Lantz Mill

Lantz Mill, 95 Swover Creek Road, Edinburg, Virginia

Lantz Mill, 95 Swover Creek Road, Edinburg, Virginia

– Click on the image to enlarge or purchase –

Lantz Mill

The Lantz Mill is located about two miles west of Edinburg in Shenandoah County, Virginia.  It was built on the north bank of Stony Creek, a tributary of the North Fork of the Shenandoah River.  It is a two-and-a half story frame building resting on an eight-foot high limestone foundation.  The current structure is a mix of hand hewn and sawn timbers dating from circa 1867.  The foundation, though belonged to an earlier mill which was destroyed by Union Troops in 1864.

 

The Original Mill

The Lantz Mill sits on a lot of slightly more than one acre in the center of a village known by the same name.  The property, though, started out much larger.  The first recorded deed of the property in the Shenandoah County Courthouse is dated October 8,1766.  It registers the grant of 372 acres to Peter Hollow (later spelled Holler).  Lord Fairfax forfeited Holler’s grant.  340 acres of the land were given to Christopher Cofman on November 21, 1770.  Holler purchased 200 acres back from Cofman in 1790.

The first reference to the mill itself is in Peter Holler’s last will and testament in 1813.  The two sons, John Holler and Henry Holler split the property.  John inherited 100 acres, the gristmill and residence whilst Henry inherited the sawmill and the other 100 acres.  There is no evidence of the actual date of construction of the original mill.  However, the Shenandoah County Minute Book covering the period 1810-1816 records a decision by the Justices to task Peter Holler with opening a road “leading from Columbia Furnace on Stony Creek, passing Union Forge” then joining the road from Woodstock to Staunton (present day Route 11).  It is presumed Holler had an interest in the construction of this road, either because the mill already existed or soon would exist.  The road would then allow the export of the flour from the mill via the South Fork of the Shenandoah River and the Potomac to the important flour market in Alexandria.

On September 7, 1815, the Holler brothers sold the mill property to Samuel Morrison Burnside Stuart.  He in turn sold the mill to George Adam Lantz on January 1, 1824.  The mill would remain in the Lantz family for the next 72 years.

In 1863, Jacob Lantz purchased the mill from his father George.  It is clear that Jacob had been running the mill for several years prior to this, especially considering George was 75 years old at the time of the sale.  It was Jacob Lantz, not his father, who was listed in the Thompson’s Mercantile and Professional Directory for Virginia in 1851 as doing business at Lantz Mills.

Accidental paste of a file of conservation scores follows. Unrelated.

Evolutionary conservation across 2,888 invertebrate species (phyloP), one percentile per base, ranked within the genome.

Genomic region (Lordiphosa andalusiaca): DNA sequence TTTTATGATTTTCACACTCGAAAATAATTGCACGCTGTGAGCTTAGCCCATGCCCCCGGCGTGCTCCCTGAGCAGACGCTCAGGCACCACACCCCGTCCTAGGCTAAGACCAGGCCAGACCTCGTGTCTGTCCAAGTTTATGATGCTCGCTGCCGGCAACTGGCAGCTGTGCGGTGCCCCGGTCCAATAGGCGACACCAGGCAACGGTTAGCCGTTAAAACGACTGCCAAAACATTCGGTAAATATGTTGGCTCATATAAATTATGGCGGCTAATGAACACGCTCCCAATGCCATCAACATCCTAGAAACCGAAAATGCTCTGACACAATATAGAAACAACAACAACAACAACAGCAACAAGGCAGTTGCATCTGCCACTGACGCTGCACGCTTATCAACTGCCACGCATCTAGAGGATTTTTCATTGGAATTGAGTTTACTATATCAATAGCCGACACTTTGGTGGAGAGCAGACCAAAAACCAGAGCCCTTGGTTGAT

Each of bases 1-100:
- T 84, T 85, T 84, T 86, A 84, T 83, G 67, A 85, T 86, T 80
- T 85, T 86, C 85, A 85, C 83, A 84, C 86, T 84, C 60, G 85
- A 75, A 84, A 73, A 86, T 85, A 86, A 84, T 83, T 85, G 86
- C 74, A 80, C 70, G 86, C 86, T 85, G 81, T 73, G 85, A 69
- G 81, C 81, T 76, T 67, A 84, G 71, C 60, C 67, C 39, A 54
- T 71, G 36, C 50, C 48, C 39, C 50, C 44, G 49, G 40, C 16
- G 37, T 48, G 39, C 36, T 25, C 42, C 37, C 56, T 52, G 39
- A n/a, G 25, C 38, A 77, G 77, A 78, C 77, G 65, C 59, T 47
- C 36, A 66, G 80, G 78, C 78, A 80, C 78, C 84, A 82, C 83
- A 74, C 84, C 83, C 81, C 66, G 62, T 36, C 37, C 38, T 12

Lantz Mill, 95 Swover Creek Road, Edinburg, Virginia

Lantz Mill, 95 Swover Creek Road, Edinburg, Virginia

– Click on the image to enlarge or purchase –

 

Destruction During The Civil War

At the beginning of the Civil War, Jacob Lantz had become one of the chief businessmen of the area.  He was also a staunch supporter of the Confederate States of America.   He was the presiding Justice of the Peace for Shenandoah County as well.  All of the fractional currency issued by the Shenandoah County during the Civil War bore his signature.

Whenever Union troops came through the area, Jacob had to go into hiding.  On October 7, 1864, during the Valley Campaign in what has become known as “The Burning”, Union Major General Wesley Merritt, in command of the First Cavalry Division, laid waste to farms and industry along the Middle Road and the Valley Pike in Shenandoah County.  Jacob Lantz was a particular target.  Union troops sought him out for failing to arrest his neighbors who had taken up arms against the North.  As a result, all of his buildings including the mill were destroyed.

Lantz Mill, 95 Swover Creek Road, Edinburg, Virginia

Lantz Mill, 95 Swover Creek Road, Edinburg, Virginia

– Click on the image to enlarge or purchase –

 

The Current Mill

The mill was rebuilt in 1867 on the original 24-inch thick limestone foundation.  It was one of the first mills in the area to be reconstructed after the war.  By 1885 there were at least 14 mills operating along Stony Creek.  The mill at Edinburg, which was not destroyed during the war, and Lantz Mill are the only two mills left on Stony Creek.

The Lantz Mill was listed on the National Register of Historic Places on November 1, 2007.  The listing notes the building as “an excellent representative of a water-powered frame gristmill dating to the immediate post-bellum period.”

Lantz Mill is unusual in that it retains all the water rights associated with the use of the Mill Dam and Mill Race.  These are preserved through a series of easements recorded in the deeds of the neighboring properties through which the Mill Race traverses.  In theory, this would allow the water race and water wheel to be put back into service following restoration.

 

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